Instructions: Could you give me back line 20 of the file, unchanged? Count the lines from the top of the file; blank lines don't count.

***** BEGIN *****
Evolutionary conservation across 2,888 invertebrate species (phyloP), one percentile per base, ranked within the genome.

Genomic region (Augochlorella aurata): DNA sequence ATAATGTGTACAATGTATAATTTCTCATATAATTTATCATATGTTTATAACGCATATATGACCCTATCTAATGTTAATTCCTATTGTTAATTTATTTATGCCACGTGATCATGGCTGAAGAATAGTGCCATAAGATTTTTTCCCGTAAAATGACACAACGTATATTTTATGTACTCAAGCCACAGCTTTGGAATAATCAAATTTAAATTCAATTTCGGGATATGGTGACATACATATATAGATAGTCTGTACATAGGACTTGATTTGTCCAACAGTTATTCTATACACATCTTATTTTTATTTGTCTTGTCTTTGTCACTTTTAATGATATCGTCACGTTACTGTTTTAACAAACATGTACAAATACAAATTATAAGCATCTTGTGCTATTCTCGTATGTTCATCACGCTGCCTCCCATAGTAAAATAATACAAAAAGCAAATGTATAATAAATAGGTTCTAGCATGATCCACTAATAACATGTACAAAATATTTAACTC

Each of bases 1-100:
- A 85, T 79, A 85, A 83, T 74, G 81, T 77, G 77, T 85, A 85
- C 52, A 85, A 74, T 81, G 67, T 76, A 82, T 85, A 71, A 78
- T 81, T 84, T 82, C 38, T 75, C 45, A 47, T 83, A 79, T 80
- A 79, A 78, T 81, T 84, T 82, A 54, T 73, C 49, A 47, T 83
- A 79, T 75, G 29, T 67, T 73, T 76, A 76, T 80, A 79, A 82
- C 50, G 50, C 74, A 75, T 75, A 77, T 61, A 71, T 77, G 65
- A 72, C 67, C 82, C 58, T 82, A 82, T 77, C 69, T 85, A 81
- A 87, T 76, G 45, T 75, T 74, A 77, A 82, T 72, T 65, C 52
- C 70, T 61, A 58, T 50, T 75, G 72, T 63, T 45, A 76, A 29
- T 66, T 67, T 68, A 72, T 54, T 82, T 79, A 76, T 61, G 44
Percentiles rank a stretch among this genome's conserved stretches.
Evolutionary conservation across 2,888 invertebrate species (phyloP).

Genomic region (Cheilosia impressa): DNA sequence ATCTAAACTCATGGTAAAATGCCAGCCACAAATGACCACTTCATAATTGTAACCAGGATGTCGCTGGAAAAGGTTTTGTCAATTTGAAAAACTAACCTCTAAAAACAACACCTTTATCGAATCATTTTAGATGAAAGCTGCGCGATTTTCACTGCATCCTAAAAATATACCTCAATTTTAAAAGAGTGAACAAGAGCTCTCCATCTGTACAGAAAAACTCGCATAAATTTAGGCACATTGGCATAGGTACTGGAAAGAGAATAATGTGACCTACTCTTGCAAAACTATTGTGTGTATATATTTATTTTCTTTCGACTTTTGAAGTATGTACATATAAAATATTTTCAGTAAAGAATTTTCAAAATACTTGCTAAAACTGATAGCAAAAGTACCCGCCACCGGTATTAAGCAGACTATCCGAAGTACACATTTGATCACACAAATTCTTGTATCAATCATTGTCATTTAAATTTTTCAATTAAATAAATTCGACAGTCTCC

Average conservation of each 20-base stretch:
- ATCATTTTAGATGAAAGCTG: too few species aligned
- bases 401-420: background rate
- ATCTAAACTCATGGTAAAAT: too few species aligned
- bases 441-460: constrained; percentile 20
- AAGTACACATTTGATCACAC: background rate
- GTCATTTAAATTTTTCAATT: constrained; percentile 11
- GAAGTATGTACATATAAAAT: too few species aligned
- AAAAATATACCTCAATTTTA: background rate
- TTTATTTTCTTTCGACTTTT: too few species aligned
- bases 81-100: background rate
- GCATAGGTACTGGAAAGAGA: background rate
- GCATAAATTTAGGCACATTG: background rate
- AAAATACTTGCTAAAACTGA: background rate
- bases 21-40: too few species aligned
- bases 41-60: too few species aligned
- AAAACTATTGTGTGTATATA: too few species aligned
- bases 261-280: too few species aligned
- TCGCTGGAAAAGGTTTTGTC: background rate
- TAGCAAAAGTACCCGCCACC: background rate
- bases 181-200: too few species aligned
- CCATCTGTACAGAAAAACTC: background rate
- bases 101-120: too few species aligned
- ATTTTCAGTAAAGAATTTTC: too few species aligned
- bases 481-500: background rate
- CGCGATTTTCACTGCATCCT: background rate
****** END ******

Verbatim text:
- ATCTAAACTCATGGTAAAAT: too few species aligned